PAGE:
‘It didn’t need much explaining. That’s the thing about being a detective: I catch on real fast.’ (p272)
Philip Kerr’s second Bernie Gunther novel The Pale Criminal was published in 1990.
I read the first, March Violets (1989) in January 2016. [Glowing review here]
I ended that review by saying I was looking forward to reading #2 ‘soon’. So much for ‘soon’…! To reiterate, it’s most remiss of me to only be reading these books at this late juncture, when they’ve been on my shelf for quarter of a century!
Kerr exploded on the crime book scene with March Violets and has consistently produced best seller after best seller – to date there are 12 novels in this series; he has written standalone books too. He’s popular because he inhabits his character, a typical private eye with a wise-cracking jaundiced view of the world. But these books are more than PI novels; they’re set in Berlin before and after the Second World War. An inspired choice: Berlin is almost a living breathing character in itself. The research and detail - without being overdone - provide believability.
March Violets was set at the time of the Berlin Olympics, 1936. The Pale Criminal jumps to 1938 (for an historical reason).
Gunther used to work in the police but has since gone private.
‘My business doesn’t exactly suit those who are disposed to be neat. Being a private investigator leaves you holding more loose ends than a blind carpet-weaver.’ (p246)
Obergruppenfuhrer Heydrich tends to use Gunther from time to time and this second foray is no exception. Ironically, Heydrich has got wind of secret plans for a pogrom against the Jews; he’s more concerned about the cost to German insurance companies than the fate of the citizens of that race, so he wants Gunther to stymie the plot.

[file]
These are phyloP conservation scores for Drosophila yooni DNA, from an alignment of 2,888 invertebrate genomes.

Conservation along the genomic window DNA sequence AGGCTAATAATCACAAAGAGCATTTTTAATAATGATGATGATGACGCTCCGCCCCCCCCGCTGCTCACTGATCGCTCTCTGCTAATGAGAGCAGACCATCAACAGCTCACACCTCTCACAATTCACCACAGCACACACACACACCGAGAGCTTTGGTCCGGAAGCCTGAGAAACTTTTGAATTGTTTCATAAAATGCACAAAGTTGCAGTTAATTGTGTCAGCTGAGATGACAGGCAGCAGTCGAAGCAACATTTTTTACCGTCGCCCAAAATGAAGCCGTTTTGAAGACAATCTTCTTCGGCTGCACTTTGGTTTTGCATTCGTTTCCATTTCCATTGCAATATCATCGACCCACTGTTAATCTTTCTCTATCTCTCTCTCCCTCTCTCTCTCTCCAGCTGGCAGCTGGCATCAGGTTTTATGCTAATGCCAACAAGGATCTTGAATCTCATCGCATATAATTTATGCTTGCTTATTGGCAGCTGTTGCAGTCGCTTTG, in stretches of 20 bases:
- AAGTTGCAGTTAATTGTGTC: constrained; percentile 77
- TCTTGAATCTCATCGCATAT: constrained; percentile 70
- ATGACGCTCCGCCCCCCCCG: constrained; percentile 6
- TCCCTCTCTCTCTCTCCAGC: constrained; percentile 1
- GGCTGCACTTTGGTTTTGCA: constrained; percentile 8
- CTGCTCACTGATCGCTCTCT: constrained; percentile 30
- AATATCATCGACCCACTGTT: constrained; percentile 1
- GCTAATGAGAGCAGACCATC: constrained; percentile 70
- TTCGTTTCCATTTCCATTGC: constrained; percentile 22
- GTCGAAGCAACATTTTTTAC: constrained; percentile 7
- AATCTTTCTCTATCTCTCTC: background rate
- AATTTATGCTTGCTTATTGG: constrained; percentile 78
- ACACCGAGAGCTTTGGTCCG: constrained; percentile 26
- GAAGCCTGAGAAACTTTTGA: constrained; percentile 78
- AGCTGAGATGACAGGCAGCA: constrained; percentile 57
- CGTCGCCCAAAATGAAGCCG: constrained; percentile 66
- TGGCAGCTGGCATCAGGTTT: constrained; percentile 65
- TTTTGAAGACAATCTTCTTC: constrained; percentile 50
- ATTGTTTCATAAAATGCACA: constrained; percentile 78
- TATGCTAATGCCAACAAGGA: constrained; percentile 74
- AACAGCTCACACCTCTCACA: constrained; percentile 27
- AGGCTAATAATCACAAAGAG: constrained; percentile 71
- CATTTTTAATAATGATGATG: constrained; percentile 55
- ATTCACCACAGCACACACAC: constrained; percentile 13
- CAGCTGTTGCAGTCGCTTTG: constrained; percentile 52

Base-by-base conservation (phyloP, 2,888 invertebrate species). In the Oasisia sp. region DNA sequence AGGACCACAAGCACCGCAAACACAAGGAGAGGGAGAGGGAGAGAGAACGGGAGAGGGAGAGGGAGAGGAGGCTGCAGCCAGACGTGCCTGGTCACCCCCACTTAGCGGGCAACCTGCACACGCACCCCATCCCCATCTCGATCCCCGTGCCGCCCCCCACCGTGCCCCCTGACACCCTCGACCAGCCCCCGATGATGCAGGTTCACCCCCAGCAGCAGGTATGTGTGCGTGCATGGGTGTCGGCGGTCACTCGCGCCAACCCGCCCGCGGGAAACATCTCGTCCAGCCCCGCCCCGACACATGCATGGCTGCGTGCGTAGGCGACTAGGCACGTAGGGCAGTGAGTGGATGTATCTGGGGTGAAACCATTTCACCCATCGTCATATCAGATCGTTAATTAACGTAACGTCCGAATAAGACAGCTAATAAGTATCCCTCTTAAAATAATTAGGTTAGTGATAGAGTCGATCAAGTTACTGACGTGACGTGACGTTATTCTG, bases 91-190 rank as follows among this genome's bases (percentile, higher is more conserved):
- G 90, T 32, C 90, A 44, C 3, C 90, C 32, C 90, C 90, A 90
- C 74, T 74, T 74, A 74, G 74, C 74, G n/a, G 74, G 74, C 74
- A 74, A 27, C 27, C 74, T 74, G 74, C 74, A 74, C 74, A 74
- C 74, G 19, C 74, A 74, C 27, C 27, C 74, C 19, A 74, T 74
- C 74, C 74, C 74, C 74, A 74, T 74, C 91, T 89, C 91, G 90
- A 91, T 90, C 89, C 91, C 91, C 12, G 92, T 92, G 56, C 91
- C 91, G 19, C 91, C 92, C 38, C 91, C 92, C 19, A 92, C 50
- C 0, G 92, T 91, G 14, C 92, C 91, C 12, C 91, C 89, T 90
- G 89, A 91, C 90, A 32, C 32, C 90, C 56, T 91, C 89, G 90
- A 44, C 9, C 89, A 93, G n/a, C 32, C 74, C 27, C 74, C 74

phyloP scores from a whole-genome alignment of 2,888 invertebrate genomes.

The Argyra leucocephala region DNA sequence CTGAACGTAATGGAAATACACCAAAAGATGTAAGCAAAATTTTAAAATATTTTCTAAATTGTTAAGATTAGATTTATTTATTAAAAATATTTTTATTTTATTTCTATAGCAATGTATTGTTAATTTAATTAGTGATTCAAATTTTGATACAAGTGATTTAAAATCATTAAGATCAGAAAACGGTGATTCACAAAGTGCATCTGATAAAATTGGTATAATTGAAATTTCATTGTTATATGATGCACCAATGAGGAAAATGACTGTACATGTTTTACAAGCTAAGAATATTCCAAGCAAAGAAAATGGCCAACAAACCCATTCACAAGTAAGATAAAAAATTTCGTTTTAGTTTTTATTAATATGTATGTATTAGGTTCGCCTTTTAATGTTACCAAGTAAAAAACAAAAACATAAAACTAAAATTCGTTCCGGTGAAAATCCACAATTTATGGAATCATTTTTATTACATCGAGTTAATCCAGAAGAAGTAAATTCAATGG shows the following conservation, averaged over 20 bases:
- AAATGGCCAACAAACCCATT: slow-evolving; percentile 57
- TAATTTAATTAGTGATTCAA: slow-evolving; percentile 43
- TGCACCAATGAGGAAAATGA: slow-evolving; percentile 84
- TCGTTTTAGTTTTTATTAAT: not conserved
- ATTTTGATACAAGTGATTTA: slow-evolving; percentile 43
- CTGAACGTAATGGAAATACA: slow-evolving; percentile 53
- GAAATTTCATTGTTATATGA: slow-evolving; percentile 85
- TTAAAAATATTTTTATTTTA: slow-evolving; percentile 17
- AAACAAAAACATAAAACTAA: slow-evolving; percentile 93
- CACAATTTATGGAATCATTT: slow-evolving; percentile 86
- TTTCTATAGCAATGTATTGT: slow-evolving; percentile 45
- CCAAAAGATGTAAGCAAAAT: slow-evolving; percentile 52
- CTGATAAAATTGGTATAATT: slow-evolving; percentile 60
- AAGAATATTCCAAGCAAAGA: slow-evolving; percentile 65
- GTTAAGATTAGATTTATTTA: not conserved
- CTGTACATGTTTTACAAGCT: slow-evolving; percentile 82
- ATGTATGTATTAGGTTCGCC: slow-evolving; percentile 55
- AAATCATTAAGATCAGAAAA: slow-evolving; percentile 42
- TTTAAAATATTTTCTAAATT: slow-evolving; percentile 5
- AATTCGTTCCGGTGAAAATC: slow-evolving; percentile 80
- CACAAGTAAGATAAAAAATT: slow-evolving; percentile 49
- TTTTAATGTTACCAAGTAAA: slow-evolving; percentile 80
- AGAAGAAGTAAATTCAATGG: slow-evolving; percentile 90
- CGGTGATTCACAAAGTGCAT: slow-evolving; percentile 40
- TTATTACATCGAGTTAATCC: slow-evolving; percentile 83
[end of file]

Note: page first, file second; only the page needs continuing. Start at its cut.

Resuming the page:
Meanwhile, Gunther is investigating the brutal murders of Aryan girls; not for the squeamish. There’s a definite link, it seems between the deaths and the pogrom plot.
Taut and gripping, and steeped in period detail, the book races along. Complete with repulsive and intriguing characters:
‘Certainly time had stood still with his prognathous features – somewhere around one million years BC. Tanker could not have looked less civilized than if he had been wearing the skin of a sabre-toothed tiger.’ (p117)
And the plot neatly chimes with a terrible real historic event.
The book title fittingly comes from a phrase in a Nietzsche quotation.
[Interestingly, the third book in the series is set in 1947. Some other later books jump back to the early 1940s. I’m not sure which way to jump in reading more – go for the publishing sequence or the chronological timeline. It probably doesn’t matter.]